This is 'My hobbies', it's the follow-up to my first animation.
I've finally been able to make my second stop-motion animation. I'd waited days until Daz was working away for the night. I can't have him turning on electrical appliances whilst I'm animating because it makes the light dim which makes the video flicker.
Well it turned out that I may have well animated with him in the house, because my animation ended up being plagued by flicker anyway! First I thought it might be because the sun had begun to come up towards the end of shooting (I shoot at night because I work better) and my room isn't 100% light proof, but it had also begun to get light towards the end of the first film, and there's no flicker there.
I think the flicker is partly down to working with high winds and lashing rain outside causing the power to surge and dip. The most flickery part of the video (close to the end) was shot between 6.30 and 8am, and I think that every person in the area turning on toasters and boiling kettles might have caused some havoc with the electricity supply.
I also had trouble with my webcam, which seemed to develop a mind of it's own half way through, and increase the colour saturation. It doesn't even have a funtion to change saturation so I couldn't correct it! It also seems to 'bleed' darker colours into lighter ones if they are put next to each other. There is probably a technical term for this but I don't know what it is.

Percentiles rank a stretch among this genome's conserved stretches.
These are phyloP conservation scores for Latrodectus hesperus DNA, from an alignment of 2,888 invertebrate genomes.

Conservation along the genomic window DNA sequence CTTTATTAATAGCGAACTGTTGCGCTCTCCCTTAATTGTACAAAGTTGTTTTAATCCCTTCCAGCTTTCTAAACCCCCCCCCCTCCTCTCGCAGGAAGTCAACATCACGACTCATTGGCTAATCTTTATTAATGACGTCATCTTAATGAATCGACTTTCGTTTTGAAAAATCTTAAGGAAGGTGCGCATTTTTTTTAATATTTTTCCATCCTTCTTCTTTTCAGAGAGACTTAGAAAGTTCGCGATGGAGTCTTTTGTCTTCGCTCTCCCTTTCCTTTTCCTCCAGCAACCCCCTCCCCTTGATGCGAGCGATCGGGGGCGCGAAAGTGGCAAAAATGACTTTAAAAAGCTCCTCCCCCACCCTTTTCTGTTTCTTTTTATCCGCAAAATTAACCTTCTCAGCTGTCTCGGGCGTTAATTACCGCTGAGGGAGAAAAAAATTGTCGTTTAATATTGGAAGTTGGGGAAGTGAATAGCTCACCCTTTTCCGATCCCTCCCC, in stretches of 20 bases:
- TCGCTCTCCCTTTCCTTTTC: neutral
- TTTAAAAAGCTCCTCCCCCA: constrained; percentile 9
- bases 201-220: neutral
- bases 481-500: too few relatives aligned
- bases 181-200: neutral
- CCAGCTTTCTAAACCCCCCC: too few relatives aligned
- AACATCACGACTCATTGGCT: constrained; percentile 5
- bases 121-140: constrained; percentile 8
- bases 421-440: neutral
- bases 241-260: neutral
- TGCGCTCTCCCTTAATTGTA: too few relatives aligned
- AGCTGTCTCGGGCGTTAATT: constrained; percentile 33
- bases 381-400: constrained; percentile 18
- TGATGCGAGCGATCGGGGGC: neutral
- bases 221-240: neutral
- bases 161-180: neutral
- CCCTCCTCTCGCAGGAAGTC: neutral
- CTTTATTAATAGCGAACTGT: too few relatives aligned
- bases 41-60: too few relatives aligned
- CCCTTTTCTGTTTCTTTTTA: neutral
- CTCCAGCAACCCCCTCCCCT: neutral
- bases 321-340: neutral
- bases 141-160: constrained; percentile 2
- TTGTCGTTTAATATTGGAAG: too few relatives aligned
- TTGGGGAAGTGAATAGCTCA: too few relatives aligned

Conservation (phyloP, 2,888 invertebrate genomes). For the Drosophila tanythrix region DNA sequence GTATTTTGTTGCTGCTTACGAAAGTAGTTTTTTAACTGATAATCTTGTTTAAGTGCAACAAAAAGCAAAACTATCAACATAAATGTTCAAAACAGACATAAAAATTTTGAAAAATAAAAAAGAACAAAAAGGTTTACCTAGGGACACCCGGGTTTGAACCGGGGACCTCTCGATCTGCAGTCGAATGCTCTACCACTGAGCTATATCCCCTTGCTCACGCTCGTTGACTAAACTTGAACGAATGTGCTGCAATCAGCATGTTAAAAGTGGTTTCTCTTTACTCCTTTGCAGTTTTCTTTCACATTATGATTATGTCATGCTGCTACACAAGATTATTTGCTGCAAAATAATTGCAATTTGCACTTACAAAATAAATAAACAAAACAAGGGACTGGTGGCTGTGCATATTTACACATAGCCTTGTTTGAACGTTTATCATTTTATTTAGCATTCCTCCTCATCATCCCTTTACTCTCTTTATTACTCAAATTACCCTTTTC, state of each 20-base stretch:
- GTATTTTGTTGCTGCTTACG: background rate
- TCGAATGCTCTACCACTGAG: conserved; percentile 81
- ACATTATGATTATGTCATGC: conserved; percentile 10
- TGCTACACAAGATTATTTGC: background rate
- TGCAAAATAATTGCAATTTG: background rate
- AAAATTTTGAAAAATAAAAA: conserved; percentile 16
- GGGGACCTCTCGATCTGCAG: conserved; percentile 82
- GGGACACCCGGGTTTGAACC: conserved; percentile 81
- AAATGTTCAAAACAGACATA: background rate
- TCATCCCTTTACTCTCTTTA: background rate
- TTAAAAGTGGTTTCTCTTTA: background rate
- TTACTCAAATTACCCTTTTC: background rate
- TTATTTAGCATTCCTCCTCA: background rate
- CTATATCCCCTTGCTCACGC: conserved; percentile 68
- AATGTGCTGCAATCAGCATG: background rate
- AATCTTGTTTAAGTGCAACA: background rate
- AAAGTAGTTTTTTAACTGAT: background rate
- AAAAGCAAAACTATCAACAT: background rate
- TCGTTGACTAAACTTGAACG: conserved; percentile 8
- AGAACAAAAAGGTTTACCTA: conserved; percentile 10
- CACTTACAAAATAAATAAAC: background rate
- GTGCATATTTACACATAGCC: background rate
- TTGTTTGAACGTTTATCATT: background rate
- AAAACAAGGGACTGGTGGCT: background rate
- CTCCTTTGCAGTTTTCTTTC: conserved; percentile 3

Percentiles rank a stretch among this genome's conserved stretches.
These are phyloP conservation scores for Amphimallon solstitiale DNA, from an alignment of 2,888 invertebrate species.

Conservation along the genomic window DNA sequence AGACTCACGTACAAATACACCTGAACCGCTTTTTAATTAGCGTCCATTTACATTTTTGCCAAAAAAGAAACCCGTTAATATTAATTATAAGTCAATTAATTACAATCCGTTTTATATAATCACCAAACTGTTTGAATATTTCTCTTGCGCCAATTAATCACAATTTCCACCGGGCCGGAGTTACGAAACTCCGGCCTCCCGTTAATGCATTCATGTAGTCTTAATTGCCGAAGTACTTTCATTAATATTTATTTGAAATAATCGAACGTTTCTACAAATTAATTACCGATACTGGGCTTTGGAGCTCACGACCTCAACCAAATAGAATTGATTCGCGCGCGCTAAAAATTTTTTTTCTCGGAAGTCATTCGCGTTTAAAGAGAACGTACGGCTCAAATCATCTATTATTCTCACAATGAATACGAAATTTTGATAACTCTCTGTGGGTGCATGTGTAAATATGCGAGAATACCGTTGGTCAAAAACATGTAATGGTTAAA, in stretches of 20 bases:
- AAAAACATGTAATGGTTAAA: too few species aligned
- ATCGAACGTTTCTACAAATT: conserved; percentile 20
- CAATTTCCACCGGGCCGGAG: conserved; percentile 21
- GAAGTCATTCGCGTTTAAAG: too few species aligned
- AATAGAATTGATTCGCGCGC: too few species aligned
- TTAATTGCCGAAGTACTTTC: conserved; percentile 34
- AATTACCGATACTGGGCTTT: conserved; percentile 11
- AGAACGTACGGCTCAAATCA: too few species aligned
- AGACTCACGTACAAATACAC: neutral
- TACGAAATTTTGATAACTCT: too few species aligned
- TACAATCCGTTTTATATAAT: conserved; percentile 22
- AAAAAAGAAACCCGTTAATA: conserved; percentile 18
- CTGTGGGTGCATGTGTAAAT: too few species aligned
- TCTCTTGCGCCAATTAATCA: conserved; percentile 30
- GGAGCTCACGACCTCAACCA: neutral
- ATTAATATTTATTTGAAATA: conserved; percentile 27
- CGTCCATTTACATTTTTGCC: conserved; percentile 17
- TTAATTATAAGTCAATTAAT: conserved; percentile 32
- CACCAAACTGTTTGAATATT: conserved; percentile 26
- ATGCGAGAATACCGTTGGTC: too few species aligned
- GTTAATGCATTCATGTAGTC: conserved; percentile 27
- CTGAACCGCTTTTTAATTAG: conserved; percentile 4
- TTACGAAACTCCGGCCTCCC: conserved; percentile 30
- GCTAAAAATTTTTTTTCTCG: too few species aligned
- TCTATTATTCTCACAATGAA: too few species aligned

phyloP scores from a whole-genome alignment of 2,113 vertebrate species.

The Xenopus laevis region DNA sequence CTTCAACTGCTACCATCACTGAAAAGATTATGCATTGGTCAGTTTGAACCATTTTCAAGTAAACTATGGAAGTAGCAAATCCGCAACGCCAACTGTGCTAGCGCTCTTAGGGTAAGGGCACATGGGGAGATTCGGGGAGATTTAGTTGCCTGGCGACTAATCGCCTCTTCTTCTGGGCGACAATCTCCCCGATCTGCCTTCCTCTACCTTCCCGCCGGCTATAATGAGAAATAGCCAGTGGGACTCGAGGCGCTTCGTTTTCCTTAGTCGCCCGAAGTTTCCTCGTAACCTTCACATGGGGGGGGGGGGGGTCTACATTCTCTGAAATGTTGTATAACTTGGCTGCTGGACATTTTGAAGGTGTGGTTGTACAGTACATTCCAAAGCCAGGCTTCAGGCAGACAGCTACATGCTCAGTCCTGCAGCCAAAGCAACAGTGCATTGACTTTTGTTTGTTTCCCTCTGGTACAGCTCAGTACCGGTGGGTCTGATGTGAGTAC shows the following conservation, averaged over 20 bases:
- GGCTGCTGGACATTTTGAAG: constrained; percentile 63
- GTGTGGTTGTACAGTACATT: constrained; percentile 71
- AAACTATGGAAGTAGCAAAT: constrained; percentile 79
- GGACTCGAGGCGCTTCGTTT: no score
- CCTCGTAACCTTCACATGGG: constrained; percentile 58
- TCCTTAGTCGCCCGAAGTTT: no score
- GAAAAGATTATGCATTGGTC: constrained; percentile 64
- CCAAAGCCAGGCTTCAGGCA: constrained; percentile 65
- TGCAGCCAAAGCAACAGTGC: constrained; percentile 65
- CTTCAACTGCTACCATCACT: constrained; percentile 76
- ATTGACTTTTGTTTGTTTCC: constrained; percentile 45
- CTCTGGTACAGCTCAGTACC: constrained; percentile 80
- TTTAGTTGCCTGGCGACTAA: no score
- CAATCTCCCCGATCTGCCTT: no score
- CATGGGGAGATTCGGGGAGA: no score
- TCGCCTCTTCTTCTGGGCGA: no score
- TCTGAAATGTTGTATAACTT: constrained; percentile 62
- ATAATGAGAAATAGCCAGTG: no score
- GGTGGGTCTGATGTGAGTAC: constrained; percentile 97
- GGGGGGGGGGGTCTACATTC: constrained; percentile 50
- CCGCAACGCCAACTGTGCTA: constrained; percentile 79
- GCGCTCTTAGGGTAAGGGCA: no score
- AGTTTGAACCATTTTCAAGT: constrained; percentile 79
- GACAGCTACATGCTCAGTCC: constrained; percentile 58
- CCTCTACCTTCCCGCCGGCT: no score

Making this animation was much more of a challenge than the first one, and although I don't feel it is as successful as the first, I did learn far more whilst making it.
The first and most important thing I learned:
lip-syncing an animation to a recorded soundtrack - EASY
giving a puppet natural looking body movement - HARD
I need to spend a lot of time looking at the way humans and animals move before I do it again.
The other things I learned:
Don't animate at breakfast time.
Don't cover circular epoxy putty feet (with tie-downs) in a thick layer of plasticine. When you try to screw in the tie-down bolts, the foot rotates and the wire leg twists inside the clay instead of tightening the nut.
Don't animate on a wobbly table.
I need to concentrate on being less clumsy.
Don't wear a baggy sweater when animating. Loose sleeves cause havoc.
I need a better set up, because currently I have to animate side-ways on, and I have to reach over the camera to adjust the puppets. I found out how impossible it is to line up a camera again after knocking it mid animation.
I need a better camera.
I need an angle poise lamp which doesn't gradually droop as it warms up.
I might need to find a way to keep the light level constant. Dimmer switch and a lux meter maybe?
I can't wait to animate something that isn't made of plasticine. I enjoy working with it, but it has so many bad points, mainly to do with maintainence of puppets. Plasticine gets dirty, hairs seem to be magnetically drawn to it's surface, the colour from the mouths transfers to the body and you have to scrape it off and smooth it over, bits drop off under the hot lights and it's impossible to get them back in the same place, the armature wire comes to the surface if you aren't careful, some brands are rock hard and refuse to bend, other brands go too squishy under hot lights, you catch the puppet with a fingernail and it takes five minutes to repair the surface.
I can't wait to animate something woolly!